In 1, instead of the switch statement I made an array of the BCD values for each decimal value and put these in the corresponding index. Therefore there is no comparison needed each time and it should be more efficient. I didn't use a List because I only need something fixed size.

    This is the code I used instead of the switch statement:

    Java Code:
    long total = 0L;
    	
    		for(int i = input.length(); i >= 0; i--){
    		
    			if ((input.charAt(i) != '1') && (input.charAt(i) != '0')){
    				//if, whilst scanning, non 0 or 1 encountered, return error
    				throw new java.lang.IllegalArgumentException("Non-binary input.");
    			}
    			else if (input.charAt(i) == '1'){
    				total = total + ((long)Math.pow(2,i));
    			}
    		}
    		return Long.toString(total);
    However, I do not understand what you mean in point 3, could you please explain?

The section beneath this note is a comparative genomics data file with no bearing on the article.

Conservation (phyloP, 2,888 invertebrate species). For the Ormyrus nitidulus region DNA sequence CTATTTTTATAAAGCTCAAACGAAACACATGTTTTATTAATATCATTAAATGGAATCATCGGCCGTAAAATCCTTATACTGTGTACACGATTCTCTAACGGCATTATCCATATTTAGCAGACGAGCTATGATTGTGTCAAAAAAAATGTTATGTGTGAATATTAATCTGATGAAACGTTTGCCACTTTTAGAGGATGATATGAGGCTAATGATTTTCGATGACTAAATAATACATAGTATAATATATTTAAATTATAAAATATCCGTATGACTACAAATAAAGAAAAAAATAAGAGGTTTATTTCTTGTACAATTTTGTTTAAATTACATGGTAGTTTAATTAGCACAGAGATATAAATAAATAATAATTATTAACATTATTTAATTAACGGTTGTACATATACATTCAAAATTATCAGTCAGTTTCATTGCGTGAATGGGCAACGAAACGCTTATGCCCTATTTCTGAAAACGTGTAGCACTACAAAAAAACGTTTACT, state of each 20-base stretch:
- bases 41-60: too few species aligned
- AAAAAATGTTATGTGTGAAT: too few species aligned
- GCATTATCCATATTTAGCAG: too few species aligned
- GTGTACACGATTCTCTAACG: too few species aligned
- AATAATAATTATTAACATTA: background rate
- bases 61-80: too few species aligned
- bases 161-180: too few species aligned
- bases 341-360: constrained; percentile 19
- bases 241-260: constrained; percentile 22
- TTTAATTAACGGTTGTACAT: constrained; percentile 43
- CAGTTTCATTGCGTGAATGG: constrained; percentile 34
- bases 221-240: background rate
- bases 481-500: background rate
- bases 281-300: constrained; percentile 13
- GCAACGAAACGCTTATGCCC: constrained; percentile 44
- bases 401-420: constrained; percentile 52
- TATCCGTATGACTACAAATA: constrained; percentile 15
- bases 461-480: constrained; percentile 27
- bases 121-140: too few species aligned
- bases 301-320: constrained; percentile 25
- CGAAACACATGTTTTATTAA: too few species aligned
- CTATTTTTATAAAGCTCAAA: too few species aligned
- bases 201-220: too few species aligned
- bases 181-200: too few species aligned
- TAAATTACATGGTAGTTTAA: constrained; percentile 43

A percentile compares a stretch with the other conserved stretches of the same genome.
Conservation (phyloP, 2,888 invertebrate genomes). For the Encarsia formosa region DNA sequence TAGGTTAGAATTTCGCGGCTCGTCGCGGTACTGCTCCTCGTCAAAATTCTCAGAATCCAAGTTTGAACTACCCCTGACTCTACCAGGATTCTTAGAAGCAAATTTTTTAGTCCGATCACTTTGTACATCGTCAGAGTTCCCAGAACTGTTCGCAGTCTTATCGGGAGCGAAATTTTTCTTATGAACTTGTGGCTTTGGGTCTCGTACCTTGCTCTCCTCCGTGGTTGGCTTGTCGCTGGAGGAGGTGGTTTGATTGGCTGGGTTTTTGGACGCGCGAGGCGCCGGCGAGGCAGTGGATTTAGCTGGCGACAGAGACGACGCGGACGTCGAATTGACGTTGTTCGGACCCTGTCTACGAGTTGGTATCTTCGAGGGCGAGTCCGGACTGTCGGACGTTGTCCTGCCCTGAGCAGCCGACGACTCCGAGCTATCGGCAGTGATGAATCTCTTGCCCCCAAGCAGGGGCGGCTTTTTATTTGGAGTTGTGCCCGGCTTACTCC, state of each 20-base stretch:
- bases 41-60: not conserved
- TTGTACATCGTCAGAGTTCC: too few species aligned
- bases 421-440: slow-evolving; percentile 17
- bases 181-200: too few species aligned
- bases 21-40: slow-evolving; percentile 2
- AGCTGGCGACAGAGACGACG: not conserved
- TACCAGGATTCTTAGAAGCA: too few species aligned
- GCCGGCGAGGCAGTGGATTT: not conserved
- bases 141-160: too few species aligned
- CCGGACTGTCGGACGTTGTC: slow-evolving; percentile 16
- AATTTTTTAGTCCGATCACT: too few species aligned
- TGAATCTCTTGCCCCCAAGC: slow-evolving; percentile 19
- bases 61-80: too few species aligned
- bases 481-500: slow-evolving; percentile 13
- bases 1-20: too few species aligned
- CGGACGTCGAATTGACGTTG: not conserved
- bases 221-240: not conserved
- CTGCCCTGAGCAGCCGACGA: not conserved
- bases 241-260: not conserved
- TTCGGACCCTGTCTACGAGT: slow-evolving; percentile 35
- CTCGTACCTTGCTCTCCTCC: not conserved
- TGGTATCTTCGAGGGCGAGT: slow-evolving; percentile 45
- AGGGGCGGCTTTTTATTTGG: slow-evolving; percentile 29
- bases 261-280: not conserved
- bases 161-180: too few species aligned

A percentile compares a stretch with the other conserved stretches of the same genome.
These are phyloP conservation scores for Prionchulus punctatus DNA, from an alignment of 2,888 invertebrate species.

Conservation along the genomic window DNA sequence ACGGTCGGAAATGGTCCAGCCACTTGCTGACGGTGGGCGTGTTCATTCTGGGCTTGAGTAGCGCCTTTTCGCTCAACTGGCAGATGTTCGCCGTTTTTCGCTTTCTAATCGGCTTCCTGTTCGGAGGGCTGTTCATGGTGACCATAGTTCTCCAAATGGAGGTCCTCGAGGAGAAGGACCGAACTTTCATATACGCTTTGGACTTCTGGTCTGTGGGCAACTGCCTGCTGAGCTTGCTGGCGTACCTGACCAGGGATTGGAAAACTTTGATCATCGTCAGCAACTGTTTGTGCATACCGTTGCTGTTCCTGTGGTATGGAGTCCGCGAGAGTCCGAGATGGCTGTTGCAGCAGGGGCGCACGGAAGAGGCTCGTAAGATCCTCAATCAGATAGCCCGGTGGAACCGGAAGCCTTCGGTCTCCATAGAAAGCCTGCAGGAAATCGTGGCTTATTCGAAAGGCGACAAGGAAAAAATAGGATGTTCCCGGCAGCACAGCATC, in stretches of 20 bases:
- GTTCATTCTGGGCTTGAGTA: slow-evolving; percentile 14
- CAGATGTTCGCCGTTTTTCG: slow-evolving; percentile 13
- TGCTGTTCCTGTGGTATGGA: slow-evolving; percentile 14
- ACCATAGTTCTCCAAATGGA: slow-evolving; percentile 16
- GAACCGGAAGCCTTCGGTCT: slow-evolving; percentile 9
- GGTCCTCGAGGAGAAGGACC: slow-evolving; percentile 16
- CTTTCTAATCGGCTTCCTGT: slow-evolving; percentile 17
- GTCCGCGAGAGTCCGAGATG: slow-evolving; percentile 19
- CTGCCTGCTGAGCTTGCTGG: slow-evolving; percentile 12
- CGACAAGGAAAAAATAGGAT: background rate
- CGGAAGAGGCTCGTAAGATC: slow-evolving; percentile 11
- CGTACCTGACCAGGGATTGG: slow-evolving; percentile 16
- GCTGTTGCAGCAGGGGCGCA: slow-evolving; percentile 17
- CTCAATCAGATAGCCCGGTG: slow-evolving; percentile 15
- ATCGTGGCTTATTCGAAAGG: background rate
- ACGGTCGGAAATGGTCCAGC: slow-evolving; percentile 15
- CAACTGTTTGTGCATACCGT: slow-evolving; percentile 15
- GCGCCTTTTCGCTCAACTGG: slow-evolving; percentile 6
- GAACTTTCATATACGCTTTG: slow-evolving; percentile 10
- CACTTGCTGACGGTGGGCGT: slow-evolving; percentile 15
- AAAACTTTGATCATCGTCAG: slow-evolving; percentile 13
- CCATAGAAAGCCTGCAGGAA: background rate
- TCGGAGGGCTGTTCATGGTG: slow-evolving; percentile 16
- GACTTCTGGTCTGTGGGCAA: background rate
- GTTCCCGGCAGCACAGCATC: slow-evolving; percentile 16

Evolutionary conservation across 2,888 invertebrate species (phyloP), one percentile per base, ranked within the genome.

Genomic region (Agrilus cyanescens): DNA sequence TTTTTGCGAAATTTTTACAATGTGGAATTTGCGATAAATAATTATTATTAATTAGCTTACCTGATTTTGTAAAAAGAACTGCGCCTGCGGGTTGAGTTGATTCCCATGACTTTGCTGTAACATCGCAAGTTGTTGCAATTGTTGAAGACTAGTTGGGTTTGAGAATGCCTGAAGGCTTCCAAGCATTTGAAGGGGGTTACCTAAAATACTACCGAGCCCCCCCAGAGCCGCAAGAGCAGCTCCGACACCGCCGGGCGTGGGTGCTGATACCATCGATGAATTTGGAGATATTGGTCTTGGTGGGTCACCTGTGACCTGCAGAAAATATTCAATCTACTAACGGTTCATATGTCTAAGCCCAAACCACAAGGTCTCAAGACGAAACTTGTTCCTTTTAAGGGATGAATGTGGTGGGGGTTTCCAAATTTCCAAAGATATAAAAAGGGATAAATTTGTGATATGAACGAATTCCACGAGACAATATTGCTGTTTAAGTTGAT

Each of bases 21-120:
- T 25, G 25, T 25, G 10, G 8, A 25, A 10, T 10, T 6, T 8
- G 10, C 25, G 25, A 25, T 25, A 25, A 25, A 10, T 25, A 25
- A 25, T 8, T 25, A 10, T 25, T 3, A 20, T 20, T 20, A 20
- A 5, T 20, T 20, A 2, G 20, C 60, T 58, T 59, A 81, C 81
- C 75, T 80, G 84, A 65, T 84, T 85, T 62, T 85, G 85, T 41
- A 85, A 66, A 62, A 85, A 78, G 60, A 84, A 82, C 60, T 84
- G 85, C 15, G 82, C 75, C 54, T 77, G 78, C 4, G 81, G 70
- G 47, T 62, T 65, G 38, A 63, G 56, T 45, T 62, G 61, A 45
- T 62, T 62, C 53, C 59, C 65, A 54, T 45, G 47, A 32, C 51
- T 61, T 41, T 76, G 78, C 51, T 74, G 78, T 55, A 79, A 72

In your 4th point, you mention not switching between int-double-int. One idea I had would be to make my own pow method and strictly use ints in it so there is no casting. I can simply do a multiplication loop which loops the number of the power. Would this be an ok solution too?

    Pseudo for idea:
    Java Code:
    input int base, int power
    
    output = base
    while i is less than power{
        output = output*base;
    }
    return output

  8. #8
    jim829 is offline Senior Member
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    Default Re: Could somebody please review my code?

    By point (3) I simply meant do the following:

    Java Code:
    for (int k = 0;k < str.length; k++) {
        char c = str.charAt(k);